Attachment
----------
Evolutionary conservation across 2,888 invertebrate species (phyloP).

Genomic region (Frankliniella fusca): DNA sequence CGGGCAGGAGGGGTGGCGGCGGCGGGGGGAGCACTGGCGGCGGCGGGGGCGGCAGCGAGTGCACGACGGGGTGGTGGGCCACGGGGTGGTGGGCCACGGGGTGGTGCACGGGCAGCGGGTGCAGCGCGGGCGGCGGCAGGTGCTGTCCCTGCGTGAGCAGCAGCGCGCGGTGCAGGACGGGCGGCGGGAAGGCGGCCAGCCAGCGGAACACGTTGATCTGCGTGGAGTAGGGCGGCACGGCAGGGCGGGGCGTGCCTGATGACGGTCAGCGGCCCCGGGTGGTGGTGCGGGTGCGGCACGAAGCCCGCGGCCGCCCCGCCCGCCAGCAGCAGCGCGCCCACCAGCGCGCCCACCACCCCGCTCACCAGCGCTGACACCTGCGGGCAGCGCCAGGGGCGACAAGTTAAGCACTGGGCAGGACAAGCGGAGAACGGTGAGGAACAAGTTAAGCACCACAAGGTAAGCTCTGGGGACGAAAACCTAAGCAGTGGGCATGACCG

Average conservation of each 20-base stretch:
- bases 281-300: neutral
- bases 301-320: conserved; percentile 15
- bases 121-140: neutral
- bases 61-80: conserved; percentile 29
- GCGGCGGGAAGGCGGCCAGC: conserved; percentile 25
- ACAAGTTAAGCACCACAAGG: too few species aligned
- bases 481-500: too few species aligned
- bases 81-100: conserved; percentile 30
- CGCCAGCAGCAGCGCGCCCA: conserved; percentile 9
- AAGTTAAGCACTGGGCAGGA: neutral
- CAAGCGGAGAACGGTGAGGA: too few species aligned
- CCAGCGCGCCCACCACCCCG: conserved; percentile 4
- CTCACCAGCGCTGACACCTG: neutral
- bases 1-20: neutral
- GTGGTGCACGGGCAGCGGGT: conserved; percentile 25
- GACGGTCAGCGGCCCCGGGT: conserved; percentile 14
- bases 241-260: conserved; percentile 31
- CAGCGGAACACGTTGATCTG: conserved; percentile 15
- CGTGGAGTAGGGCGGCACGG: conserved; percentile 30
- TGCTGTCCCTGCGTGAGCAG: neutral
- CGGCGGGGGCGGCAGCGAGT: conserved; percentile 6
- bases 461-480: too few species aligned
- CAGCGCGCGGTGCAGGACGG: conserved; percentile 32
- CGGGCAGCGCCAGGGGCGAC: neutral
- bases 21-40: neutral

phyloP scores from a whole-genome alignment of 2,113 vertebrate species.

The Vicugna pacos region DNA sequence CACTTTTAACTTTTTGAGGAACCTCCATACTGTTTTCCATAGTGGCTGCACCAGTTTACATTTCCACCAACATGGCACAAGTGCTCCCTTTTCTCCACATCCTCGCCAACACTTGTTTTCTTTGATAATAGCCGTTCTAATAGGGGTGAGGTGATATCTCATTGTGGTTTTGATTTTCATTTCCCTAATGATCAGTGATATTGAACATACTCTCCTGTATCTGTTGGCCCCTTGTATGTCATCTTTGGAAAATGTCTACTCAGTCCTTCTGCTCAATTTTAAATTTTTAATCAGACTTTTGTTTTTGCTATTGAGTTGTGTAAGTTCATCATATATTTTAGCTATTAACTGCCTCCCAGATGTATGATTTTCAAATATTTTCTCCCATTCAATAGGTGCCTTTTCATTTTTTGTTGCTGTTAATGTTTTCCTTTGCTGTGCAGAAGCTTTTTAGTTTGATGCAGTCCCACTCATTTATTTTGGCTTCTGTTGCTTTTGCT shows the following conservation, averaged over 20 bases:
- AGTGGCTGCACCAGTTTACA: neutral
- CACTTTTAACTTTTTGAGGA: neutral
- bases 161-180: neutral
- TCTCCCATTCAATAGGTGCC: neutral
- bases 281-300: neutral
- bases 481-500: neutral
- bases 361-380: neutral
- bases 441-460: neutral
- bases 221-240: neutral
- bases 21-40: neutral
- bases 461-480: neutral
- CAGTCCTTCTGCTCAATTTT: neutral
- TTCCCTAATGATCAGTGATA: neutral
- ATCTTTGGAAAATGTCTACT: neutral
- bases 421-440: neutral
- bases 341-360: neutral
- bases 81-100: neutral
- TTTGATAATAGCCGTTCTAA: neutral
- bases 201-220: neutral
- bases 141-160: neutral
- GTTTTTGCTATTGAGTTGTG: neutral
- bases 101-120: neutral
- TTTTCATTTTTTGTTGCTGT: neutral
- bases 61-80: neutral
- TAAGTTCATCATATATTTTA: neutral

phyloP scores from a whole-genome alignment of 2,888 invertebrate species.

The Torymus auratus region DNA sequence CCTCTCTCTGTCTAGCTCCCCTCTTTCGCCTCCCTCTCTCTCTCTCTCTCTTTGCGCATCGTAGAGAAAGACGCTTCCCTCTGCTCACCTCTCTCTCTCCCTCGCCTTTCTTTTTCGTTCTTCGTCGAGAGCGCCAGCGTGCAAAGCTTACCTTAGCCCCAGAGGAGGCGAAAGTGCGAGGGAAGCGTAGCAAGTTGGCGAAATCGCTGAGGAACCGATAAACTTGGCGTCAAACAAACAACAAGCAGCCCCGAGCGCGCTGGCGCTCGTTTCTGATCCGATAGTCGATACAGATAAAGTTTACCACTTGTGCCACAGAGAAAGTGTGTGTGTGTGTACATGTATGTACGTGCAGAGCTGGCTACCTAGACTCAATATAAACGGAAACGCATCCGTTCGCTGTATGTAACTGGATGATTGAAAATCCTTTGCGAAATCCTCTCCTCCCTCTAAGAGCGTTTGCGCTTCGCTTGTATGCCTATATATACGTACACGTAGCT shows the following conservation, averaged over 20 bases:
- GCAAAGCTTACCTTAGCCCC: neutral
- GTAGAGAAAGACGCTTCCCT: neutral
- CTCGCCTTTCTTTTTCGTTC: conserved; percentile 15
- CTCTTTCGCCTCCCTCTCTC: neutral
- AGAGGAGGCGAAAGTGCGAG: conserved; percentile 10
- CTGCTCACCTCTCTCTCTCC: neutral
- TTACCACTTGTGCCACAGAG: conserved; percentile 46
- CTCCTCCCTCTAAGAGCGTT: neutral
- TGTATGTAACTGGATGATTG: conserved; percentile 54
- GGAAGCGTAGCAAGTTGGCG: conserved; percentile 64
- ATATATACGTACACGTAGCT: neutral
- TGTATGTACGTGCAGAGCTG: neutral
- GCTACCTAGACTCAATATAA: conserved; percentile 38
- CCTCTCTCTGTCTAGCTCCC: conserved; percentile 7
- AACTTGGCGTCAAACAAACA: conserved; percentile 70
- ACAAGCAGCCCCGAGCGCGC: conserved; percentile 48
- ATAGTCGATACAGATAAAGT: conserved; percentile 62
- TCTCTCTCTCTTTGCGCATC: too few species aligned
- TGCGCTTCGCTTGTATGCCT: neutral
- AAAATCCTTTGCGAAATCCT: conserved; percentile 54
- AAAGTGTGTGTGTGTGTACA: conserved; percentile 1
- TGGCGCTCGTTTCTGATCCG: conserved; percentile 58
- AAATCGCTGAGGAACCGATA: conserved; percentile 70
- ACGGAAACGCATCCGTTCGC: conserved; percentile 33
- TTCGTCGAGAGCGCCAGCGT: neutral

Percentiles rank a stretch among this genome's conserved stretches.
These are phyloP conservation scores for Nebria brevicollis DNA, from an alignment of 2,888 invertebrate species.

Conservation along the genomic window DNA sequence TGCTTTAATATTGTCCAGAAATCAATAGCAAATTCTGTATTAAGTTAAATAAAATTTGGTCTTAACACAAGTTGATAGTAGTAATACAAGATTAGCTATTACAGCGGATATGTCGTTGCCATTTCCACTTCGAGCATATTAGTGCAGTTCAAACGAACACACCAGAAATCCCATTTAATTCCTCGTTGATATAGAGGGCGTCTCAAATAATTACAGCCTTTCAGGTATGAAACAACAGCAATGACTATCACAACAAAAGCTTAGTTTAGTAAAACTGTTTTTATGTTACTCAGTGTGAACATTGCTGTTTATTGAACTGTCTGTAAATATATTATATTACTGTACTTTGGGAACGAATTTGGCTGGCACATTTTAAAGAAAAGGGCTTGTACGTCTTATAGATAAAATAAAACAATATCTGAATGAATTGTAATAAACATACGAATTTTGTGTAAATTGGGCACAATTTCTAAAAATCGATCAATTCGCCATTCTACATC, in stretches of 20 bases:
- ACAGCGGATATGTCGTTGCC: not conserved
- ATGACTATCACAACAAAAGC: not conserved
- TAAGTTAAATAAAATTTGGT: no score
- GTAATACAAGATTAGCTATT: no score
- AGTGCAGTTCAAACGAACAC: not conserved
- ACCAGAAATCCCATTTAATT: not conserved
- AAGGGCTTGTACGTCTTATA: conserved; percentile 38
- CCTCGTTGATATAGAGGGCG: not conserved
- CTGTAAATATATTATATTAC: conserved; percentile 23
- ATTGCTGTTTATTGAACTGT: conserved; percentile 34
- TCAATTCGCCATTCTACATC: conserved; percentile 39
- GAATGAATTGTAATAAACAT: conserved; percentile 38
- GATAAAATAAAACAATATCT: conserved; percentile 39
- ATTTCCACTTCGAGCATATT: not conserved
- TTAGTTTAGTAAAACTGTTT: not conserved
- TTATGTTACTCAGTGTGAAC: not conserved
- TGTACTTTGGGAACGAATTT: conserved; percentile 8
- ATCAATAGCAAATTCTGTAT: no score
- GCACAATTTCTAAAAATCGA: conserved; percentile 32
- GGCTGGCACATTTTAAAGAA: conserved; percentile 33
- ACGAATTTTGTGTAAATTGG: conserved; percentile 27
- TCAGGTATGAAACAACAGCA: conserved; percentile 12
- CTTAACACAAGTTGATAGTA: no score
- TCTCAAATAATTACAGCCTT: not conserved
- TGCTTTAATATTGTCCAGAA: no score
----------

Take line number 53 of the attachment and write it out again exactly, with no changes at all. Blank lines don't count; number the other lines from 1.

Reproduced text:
- TTTTCATTTTTTGTTGCTGT: neutral